We classified children in terms of whether they were overweight, obese or severely obese. Non-overweight children were defined as having a BMI at or below the 74th percentile using the CDC’s pediatric BMI curve from 2000. Overweight/obese children were defined as those having a BMI at or above the 75 th percentile using the same curve (10). Within the overweight/obese group, children having a BMI between the 75th-84 th percentiles were considered overweight, those between the 85th-96th percentiles were considered obese, and those in the 97 th percentile or above were considered severely obese. Arterial hypertension was defined as arterial tension above the 95th percentile given the participant’s height, age and gender (11).
Descriptive statistics were employed in order to summarize each of the variables. Chi-squared test was also used to investigate the association between overweight/obesity and arterial hypertension.. The Odds Ratio (OR) between arterial hypertension and obesity was established in order to understand the effect of obesity on arterial hypertension. Additionally, we used chi-squared test to investigate trend in the association between arterial hypertension and different categories of BMI (not overweight, overweight, obese, severely obese).
In order to demonstrate the statistical significance of our results, the p value was fixed at 0.05.
All statistical analysis was done using Stata 10.0®.
We invited 400 parents to allow their children to participate in the study. 75.25% (301/400) agreed to allow their children to participate, thus our sample was comprised of 301 children. The mean of age within our sample was 8.79±1.83 years; mean of weight 36.39±13.38 kilograms, mean height 1.32±0.13 meters, mean BMI 20.30±4.70 Kg/m2, mean SBP 112.70±13.93 mm/Hg, mean DBP 73.11±11.37 mm/Hg (Table I).
52.49% of our sample was male (158/301), 7.97% did have arterial hypertension (24/301), and 66.11% had overweight or obesity (199/301); within our sample, 33.89% were not overweight (102/301), and 31.23% had severe obesity (94/301). (Table II).
When we performed a cross tabulation between arterial hypertension and gender, we found that there are not associated (X2 =1.05 p=0.31) and that the OR was 0.64 when comparing females with males (Table III). The cross tabulation between high blood pressure and overweight/obesity did not reveal an association (X2 =3.45, p= 0.06), and the OR was 2.74 (Table III). Children with arterial hypertension were 2.74 times more likely to be overweight or obese than non-hypertensive children.
Table IV shows the observed association between the different categories of obesity and high blood pressure (p=0.007). The table shows that the more severe the obesity, the more frequently arterial hypertension was observed in our sample of children. We also found that hypertensive children were 4.65 times more likely to be severely obese (Table IV). The population attributable risk of arterial hypertension in the exposed population (i.e., those children who are severely obese) is as follows: OR-1/OR = 4.65 – 1 / 4.65 = 0.79 = 79%. Thus, if severe obesity had been avoided in this sample, we would have avoided 79% of the hypertensive cases that were observed.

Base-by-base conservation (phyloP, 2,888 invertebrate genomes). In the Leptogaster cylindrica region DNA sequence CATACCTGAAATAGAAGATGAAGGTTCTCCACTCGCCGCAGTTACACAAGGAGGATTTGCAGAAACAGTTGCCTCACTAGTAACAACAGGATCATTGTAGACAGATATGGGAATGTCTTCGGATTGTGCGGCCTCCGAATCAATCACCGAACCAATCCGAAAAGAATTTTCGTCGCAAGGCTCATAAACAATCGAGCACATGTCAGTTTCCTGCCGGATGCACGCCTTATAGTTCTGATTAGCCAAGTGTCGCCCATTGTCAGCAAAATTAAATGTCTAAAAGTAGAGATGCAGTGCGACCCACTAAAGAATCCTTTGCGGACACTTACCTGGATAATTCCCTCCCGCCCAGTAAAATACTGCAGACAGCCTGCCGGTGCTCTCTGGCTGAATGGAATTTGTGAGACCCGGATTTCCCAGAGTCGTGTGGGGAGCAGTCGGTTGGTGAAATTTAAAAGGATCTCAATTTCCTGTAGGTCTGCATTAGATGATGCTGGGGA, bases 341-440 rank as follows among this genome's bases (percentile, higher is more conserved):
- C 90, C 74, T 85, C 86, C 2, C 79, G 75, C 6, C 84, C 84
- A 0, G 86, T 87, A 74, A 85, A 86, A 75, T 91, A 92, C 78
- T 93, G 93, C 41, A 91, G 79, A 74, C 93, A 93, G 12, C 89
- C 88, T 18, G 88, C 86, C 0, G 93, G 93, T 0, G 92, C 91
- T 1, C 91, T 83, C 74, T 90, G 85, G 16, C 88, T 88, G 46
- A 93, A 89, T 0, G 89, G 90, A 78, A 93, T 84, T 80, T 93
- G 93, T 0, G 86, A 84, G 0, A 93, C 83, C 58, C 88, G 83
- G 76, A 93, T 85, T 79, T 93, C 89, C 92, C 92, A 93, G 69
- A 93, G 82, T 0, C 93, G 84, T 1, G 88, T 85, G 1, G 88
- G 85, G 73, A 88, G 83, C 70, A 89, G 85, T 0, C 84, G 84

OR= Odds Ratio CI95% Confidence interval at 95%
AFex Attributable fraction in exposed
Our sample was obtained by probabilistic methods and our results can be widespread to school age children population from Celaya. However, we should recognize the possibility of selection bias; may be possible that the children participating in the study could be to have more frequently obesity than children that not participate in the study, because the parents could think that their children were obese.
Overweight/obesity prevalence in our sample was 65.85% (Table II); it is higher than the prevalence reported by National Survey on Health and Nutrition from Mexico in 2006, of 26% (5). Garduño et al., development a mathematical model to estimate the prevalence of obesity in Mexico; the model estimated that a cohort hypothetical of children, in the 2050, when these children are in 40’s years old, the prevalence of obesity should be 67.3% (14). Our results show that the prevalence of overweight/obesity of 66.11%, is almost that the same that Garduño’s model (14). This difference could be by the non- healthy life styles in our children.
Halabe (15) estimated that prevalence of arterial hypertension in Mexican children was 1%, but in our sample, the prevalence was 7.97%. Our findings agree with the OMS’ affirmation (10): “obesity is a risk factor for arterial hypertension”. We found that children with severe obesity had higher prevalence of arterial hypertension than children with obesity or overweight.
Using attributable fraction in exposed, we estimated that the number of cases of hypertensive children should be diminishing considerably, if less children were obeses.
We found a prevalence of overweight/obesity higher than two times at the prevalence from 26% reported in the National Survey on Health and Nutrition in Mexico (5), confirming the worrying situation of the epidemic of obesity in Mexico. In addition, our sample had high prevalence of arterial hypertension compared with that reported by Halabe (15).
Because the high prevalence of both conditions in these children, there is probable that experiencing diseases, that in the future, impact in the quality of life and premature death, if they do not take the appropriate changes to control obesity.
It is important that community of Public Health design and apply interventions to improve the hemodynamic conditions in obese children and control overweight and obesity in Mexico and in the World. We should design interventions to help at children to improve life styles now and in the future.
We wish to thank PROMEP at the Mexican Ministry of Education for supporting this research with the PROMEP/103.5/08/5163 award. We also want to recognize the data collection help provided by Mirna Natali Vega Casillas and Dulce María Soria Lara, both students pursuing Bachelor’s Degrees in Nutrition.